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(1869 - 1943 / Lancaster / England)

Biography of Laurence Binyon

Laurence Binyon poet

Robert Laurence Binyon was born in Lancaster, the son of a clergyman, and educated at St Paul's School and Trinity College, London where he won the Newdigate Prize for Poetry. From Oxford Binyon went in 1893 to work in the British Museum's Department of Printed Books, before transferring two years later to the Department of Prints and Drawings where he eventually became Keeper, and an authority on Oriental Art. His book Painting in the Far East (1908) was the first book on the subject to be written in any European language. Binyon was also an expert on Japanese and Chinese Art.

His first volume of poetry, Lyric Poetry was published in 1894. His early poems show him experimenting (as did Robert Bridges and Gerard Manley Hopkins) with the natural stress-accent of English. He lectured in the United States in 1912, 1914 and 1926.

During the War he served with the Red Cross, visiting the Front in 1916. Binyon was already in his mid-forties when he wrote the poem For the Fallen in September 1914. It is the poem for which he will always be remembered as the four lines from the fourth stanza:

*They shall grow not old, as we that are left grow old:

Age shall not weary them, nor the years condemn.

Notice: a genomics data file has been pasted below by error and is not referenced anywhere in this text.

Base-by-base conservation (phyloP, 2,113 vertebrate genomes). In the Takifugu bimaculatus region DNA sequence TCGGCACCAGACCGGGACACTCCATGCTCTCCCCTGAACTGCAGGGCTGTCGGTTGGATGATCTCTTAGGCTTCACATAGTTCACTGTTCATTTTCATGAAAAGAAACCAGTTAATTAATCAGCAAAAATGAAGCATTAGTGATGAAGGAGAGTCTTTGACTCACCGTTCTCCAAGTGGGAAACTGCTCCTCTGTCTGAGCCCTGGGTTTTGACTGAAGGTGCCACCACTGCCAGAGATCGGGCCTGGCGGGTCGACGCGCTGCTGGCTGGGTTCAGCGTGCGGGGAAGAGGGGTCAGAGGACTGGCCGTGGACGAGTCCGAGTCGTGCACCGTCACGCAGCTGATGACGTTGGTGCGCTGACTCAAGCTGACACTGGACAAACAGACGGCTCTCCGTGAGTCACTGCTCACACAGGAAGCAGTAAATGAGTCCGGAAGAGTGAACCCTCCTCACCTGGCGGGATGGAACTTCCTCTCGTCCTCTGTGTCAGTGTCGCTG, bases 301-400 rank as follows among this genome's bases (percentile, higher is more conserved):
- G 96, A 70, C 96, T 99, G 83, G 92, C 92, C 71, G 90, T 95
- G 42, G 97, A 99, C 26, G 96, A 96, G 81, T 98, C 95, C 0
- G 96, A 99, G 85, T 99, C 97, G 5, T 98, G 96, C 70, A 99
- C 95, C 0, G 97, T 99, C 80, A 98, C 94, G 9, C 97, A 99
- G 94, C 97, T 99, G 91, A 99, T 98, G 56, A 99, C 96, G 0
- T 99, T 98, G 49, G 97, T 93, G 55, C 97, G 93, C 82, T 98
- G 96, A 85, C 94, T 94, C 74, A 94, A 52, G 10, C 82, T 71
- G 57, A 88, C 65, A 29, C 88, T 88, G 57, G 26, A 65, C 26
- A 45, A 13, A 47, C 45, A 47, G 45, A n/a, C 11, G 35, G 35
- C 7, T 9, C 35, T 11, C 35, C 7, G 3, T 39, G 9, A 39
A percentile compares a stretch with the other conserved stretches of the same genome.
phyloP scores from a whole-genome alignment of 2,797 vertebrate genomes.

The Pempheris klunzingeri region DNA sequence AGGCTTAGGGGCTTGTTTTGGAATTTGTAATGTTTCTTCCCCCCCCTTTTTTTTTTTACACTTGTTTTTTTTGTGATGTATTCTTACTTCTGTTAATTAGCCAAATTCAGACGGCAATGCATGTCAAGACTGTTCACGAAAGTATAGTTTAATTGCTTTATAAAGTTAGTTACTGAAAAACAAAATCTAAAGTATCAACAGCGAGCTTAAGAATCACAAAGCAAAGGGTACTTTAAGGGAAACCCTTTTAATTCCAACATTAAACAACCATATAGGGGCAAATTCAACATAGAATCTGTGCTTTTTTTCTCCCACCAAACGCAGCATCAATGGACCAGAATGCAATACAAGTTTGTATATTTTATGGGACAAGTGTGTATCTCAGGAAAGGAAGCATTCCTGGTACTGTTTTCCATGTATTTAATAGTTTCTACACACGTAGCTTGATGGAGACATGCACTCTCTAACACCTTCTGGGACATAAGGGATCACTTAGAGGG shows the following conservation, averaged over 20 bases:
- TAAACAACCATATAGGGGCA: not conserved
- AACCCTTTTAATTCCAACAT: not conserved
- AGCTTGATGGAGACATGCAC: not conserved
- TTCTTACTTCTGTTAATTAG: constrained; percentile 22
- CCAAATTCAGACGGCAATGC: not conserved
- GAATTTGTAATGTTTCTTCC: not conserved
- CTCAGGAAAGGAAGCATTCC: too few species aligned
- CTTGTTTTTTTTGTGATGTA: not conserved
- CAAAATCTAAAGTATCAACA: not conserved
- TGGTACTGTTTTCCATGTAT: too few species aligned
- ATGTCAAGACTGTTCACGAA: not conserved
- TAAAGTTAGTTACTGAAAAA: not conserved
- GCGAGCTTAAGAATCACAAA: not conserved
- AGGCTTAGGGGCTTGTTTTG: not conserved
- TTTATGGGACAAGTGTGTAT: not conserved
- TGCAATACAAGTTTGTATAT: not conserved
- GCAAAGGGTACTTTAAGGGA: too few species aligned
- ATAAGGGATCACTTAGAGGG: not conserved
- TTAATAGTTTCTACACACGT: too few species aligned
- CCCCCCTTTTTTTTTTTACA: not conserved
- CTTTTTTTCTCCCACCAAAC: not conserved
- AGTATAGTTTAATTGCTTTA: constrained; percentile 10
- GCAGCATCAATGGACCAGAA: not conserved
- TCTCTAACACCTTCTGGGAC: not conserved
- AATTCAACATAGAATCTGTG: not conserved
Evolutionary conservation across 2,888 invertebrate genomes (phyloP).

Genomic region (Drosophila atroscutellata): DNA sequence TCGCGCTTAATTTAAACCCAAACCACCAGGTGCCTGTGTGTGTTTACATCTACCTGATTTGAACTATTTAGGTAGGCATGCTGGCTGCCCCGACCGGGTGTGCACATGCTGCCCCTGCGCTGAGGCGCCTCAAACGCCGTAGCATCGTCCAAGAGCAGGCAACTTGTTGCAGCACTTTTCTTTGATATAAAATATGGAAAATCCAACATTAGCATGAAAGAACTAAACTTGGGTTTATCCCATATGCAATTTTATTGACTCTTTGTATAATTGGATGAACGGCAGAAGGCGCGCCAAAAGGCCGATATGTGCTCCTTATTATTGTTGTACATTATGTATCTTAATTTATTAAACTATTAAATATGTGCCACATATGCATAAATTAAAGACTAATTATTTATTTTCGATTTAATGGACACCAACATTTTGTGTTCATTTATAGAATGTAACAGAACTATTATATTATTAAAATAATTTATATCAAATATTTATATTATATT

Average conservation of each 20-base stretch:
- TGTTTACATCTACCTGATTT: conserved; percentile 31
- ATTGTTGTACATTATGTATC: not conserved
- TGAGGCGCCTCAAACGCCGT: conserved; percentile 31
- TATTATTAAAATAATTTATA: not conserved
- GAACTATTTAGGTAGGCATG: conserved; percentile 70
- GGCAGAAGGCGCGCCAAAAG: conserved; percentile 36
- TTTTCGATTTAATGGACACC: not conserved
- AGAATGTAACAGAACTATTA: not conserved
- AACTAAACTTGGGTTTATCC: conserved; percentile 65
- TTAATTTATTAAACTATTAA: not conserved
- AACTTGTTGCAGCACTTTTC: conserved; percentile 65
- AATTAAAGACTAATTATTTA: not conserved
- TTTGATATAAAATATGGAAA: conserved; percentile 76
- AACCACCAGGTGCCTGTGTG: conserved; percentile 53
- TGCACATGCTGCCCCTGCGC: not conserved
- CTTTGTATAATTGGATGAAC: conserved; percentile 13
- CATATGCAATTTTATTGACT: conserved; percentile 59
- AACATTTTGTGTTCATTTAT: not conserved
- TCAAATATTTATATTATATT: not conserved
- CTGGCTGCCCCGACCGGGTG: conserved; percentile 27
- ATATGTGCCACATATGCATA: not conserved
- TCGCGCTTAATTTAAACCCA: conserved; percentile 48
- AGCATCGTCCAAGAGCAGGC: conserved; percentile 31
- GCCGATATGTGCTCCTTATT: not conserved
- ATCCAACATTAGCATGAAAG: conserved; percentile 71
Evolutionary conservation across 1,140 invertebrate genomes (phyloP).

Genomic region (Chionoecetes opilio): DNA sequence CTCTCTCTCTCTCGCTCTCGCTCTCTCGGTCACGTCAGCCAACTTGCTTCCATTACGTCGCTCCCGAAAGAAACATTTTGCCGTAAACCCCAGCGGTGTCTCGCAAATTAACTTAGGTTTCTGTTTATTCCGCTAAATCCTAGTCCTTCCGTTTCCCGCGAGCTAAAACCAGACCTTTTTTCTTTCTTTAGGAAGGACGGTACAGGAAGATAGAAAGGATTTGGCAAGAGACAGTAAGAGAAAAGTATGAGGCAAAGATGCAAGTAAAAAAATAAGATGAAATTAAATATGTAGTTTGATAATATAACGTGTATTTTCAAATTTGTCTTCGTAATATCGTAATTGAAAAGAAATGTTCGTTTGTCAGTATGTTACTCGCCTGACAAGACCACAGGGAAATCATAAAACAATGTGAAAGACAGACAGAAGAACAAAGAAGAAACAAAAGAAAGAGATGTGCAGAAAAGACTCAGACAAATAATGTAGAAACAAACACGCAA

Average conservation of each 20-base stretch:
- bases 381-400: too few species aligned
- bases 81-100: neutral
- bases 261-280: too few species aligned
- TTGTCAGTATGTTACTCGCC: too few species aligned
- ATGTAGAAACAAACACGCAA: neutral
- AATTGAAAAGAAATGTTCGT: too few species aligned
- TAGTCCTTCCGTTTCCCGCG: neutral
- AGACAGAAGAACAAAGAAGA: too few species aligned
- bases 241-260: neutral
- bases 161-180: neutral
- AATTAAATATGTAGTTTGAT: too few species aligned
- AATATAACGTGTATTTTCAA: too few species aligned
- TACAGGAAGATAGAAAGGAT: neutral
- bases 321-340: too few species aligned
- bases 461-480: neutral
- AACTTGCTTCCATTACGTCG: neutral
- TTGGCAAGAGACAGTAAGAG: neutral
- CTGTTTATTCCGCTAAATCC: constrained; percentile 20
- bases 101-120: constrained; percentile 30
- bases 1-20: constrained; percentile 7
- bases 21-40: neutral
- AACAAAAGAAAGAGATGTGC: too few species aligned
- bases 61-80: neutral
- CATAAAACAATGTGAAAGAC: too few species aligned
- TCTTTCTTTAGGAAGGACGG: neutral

At the going down on the sun and in the morning

We will remember them.*

are read every year at Armistice services across Britain,and the Commonwealth and feature as an inscription for thousands of memorials. There would be another four years of fighting and more than two million Allied soldiers killed before For The Fallen took on its full meaning and impact. Although not a "Soldier Poet", Binyon is nevertheless remembered as a "War Poet".

The poems Binyon wrote during the First World War were collected in The Four Years and published in 1919 (Elkin Matthews, London). Other poems from this collection have been neglected undeservedly: The Zeppelin, The Witnesses and The Bereaved are all good examples of the genre of war poems that is usually discredited - war poems from the Home Front. Closer to the reality of battle, yet still celebrating "the beauty of the dead" are Guns at the Front, The Arras Road and Dark Wind.

Besides publishing many collections of his verse, Binyon also wrote nine verse plays (six of which were performed), including Arthur (1923) a treatment of the Arthurian legend, which was staged at the Old Vic with music by Elgar. Binyon also published books on art and allied subjects; and in 1931 he published his Collected Poems (London) in two volumes. Between the years 1933 and 1943 he published a three volume translation of the whole of Dante's Divinia Comedia in terza rima (Italian verse-form in triplets). In this translation some commentators have found the best use of Binyon's craft.

Binyon's sensibility, like that of so many of the War Poets (including Edward Thomas and Siegfried Sassoon), were rooted deeply in the English landscape. This fact is reflected both in his own verse and in his critical works on Blake, Girtin, Cottman and Towne.

Binyon lectured in Japan in 1929, was Norton Professor of Poetry at Harvard University in 1933-34 and was Byron Professor at the University of Athens in 1940. He died in 1943.

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